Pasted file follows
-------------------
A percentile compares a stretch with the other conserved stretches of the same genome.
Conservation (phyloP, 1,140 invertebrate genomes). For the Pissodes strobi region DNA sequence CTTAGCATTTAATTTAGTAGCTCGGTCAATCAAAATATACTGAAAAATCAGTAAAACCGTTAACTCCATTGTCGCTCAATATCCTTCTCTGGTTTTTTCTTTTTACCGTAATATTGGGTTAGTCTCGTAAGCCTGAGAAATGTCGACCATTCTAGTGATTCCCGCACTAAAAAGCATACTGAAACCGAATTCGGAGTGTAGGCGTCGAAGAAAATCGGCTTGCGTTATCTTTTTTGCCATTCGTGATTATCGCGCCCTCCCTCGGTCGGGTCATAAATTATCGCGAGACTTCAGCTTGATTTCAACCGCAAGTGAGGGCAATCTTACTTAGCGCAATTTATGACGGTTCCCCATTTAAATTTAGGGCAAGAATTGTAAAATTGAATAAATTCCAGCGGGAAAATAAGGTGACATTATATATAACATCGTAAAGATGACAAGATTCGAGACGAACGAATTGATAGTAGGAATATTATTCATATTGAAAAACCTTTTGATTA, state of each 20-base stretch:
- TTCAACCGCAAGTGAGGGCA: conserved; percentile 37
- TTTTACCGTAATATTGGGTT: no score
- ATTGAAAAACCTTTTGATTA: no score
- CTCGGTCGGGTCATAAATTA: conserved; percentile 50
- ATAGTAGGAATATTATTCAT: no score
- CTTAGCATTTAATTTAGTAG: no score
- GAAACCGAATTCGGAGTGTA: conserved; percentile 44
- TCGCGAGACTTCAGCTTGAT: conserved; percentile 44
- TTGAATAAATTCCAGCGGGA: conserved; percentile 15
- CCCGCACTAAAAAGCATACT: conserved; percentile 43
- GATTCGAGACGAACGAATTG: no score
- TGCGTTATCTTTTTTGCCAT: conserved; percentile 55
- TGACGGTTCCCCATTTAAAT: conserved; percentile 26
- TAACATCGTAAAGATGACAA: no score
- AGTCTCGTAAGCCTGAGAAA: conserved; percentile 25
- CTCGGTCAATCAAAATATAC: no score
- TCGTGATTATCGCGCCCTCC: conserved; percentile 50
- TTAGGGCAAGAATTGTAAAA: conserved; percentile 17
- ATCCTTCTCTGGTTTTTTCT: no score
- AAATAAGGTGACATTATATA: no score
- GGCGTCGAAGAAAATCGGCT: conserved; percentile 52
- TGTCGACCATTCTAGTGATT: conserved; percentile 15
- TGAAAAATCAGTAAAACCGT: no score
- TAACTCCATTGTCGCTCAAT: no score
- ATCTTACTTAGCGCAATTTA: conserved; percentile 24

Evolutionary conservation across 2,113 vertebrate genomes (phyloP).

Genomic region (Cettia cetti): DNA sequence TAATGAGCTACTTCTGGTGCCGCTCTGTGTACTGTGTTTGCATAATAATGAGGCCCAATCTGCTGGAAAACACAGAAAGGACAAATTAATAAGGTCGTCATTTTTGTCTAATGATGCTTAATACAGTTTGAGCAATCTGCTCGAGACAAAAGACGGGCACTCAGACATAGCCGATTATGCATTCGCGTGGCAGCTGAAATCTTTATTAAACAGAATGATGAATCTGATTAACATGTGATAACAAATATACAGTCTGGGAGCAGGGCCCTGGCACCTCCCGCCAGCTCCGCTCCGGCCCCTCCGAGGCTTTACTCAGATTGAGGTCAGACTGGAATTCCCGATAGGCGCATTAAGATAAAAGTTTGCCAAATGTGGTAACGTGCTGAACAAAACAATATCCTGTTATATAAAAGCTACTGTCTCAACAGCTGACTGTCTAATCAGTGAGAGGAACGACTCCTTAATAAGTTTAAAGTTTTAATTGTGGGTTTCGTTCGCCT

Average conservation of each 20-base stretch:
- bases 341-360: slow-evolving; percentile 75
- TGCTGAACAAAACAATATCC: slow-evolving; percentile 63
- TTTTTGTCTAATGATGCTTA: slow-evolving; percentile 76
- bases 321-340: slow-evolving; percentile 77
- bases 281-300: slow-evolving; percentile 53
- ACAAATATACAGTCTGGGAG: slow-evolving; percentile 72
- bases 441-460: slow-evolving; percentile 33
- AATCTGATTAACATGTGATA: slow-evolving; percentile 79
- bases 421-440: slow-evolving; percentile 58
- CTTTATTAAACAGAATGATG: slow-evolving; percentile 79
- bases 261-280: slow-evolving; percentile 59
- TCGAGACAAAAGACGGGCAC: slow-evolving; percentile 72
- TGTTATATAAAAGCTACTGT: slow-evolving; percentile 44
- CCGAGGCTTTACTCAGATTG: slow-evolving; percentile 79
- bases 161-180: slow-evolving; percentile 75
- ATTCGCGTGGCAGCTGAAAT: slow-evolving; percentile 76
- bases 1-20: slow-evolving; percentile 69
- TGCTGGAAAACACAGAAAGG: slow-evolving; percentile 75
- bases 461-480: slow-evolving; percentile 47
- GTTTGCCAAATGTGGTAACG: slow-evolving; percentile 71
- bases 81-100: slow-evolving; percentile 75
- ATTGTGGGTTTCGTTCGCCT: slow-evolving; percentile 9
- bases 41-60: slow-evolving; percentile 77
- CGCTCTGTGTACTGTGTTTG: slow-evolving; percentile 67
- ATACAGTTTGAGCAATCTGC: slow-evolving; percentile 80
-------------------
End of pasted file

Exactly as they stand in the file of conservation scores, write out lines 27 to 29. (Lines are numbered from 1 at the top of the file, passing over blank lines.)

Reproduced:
- ATCTTACTTAGCGCAATTTA: conserved; percentile 24

Evolutionary conservation across 2,113 vertebrate genomes (phyloP).

Genomic region (Cettia cetti): DNA sequence TAATGAGCTACTTCTGGTGCCGCTCTGTGTACTGTGTTTGCATAATAATGAGGCCCAATCTGCTGGAAAACACAGAAAGGACAAATTAATAAGGTCGTCATTTTTGTCTAATGATGCTTAATACAGTTTGAGCAATCTGCTCGAGACAAAAGACGGGCACTCAGACATAGCCGATTATGCATTCGCGTGGCAGCTGAAATCTTTATTAAACAGAATGATGAATCTGATTAACATGTGATAACAAATATACAGTCTGGGAGCAGGGCCCTGGCACCTCCCGCCAGCTCCGCTCCGGCCCCTCCGAGGCTTTACTCAGATTGAGGTCAGACTGGAATTCCCGATAGGCGCATTAAGATAAAAGTTTGCCAAATGTGGTAACGTGCTGAACAAAACAATATCCTGTTATATAAAAGCTACTGTCTCAACAGCTGACTGTCTAATCAGTGAGAGGAACGACTCCTTAATAAGTTTAAAGTTTTAATTGTGGGTTTCGTTCGCCT